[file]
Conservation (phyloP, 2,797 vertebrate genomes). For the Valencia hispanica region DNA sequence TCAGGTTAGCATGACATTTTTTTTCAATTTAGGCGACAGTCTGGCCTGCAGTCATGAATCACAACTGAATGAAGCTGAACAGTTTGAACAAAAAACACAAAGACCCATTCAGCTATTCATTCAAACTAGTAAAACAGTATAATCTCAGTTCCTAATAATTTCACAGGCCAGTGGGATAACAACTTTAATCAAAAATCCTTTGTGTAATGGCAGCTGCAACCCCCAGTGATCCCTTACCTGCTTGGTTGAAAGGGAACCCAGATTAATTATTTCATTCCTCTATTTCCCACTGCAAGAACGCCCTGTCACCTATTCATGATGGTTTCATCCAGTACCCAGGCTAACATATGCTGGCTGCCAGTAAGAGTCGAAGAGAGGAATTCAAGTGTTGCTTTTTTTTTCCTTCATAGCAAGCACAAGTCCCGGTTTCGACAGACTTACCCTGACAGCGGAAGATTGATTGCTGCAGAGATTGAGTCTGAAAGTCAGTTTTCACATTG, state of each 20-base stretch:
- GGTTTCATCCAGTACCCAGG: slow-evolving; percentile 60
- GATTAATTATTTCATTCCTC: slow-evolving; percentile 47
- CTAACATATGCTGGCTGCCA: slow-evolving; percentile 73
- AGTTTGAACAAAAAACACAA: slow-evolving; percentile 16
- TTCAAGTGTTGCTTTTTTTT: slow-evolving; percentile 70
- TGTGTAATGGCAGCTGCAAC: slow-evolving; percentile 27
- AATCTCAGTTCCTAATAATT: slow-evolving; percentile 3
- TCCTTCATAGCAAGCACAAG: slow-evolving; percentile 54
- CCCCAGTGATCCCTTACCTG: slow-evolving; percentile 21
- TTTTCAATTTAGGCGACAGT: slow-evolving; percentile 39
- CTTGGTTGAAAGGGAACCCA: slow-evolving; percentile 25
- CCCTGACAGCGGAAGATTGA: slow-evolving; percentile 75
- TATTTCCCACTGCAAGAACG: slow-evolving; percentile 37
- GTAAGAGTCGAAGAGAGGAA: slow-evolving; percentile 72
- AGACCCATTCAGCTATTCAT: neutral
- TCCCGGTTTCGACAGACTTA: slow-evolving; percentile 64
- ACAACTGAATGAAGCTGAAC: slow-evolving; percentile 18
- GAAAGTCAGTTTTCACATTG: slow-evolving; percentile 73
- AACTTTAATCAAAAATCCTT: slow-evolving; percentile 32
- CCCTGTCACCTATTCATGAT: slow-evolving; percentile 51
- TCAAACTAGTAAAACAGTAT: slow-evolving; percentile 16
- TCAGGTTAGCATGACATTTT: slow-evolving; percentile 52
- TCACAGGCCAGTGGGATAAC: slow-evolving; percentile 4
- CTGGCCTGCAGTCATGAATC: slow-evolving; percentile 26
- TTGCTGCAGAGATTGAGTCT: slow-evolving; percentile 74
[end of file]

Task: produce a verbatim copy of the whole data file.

Conservation (phyloP, 2,797 vertebrate genomes). For the Valencia hispanica region DNA sequence TCAGGTTAGCATGACATTTTTTTTCAATTTAGGCGACAGTCTGGCCTGCAGTCATGAATCACAACTGAATGAAGCTGAACAGTTTGAACAAAAAACACAAAGACCCATTCAGCTATTCATTCAAACTAGTAAAACAGTATAATCTCAGTTCCTAATAATTTCACAGGCCAGTGGGATAACAACTTTAATCAAAAATCCTTTGTGTAATGGCAGCTGCAACCCCCAGTGATCCCTTACCTGCTTGGTTGAAAGGGAACCCAGATTAATTATTTCATTCCTCTATTTCCCACTGCAAGAACGCCCTGTCACCTATTCATGATGGTTTCATCCAGTACCCAGGCTAACATATGCTGGCTGCCAGTAAGAGTCGAAGAGAGGAATTCAAGTGTTGCTTTTTTTTTCCTTCATAGCAAGCACAAGTCCCGGTTTCGACAGACTTACCCTGACAGCGGAAGATTGATTGCTGCAGAGATTGAGTCTGAAAGTCAGTTTTCACATTG, state of each 20-base stretch:
- GGTTTCATCCAGTACCCAGG: slow-evolving; percentile 60
- GATTAATTATTTCATTCCTC: slow-evolving; percentile 47
- CTAACATATGCTGGCTGCCA: slow-evolving; percentile 73
- AGTTTGAACAAAAAACACAA: slow-evolving; percentile 16
- TTCAAGTGTTGCTTTTTTTT: slow-evolving; percentile 70
- TGTGTAATGGCAGCTGCAAC: slow-evolving; percentile 27
- AATCTCAGTTCCTAATAATT: slow-evolving; percentile 3
- TCCTTCATAGCAAGCACAAG: slow-evolving; percentile 54
- CCCCAGTGATCCCTTACCTG: slow-evolving; percentile 21
- TTTTCAATTTAGGCGACAGT: slow-evolving; percentile 39
- CTTGGTTGAAAGGGAACCCA: slow-evolving; percentile 25
- CCCTGACAGCGGAAGATTGA: slow-evolving; percentile 75
- TATTTCCCACTGCAAGAACG: slow-evolving; percentile 37
- GTAAGAGTCGAAGAGAGGAA: slow-evolving; percentile 72
- AGACCCATTCAGCTATTCAT: neutral
- TCCCGGTTTCGACAGACTTA: slow-evolving; percentile 64
- ACAACTGAATGAAGCTGAAC: slow-evolving; percentile 18
- GAAAGTCAGTTTTCACATTG: slow-evolving; percentile 73
- AACTTTAATCAAAAATCCTT: slow-evolving; percentile 32
- CCCTGTCACCTATTCATGAT: slow-evolving; percentile 51
- TCAAACTAGTAAAACAGTAT: slow-evolving; percentile 16
- TCAGGTTAGCATGACATTTT: slow-evolving; percentile 52
- TCACAGGCCAGTGGGATAAC: slow-evolving; percentile 4
- CTGGCCTGCAGTCATGAATC: slow-evolving; percentile 26
- TTGCTGCAGAGATTGAGTCT: slow-evolving; percentile 74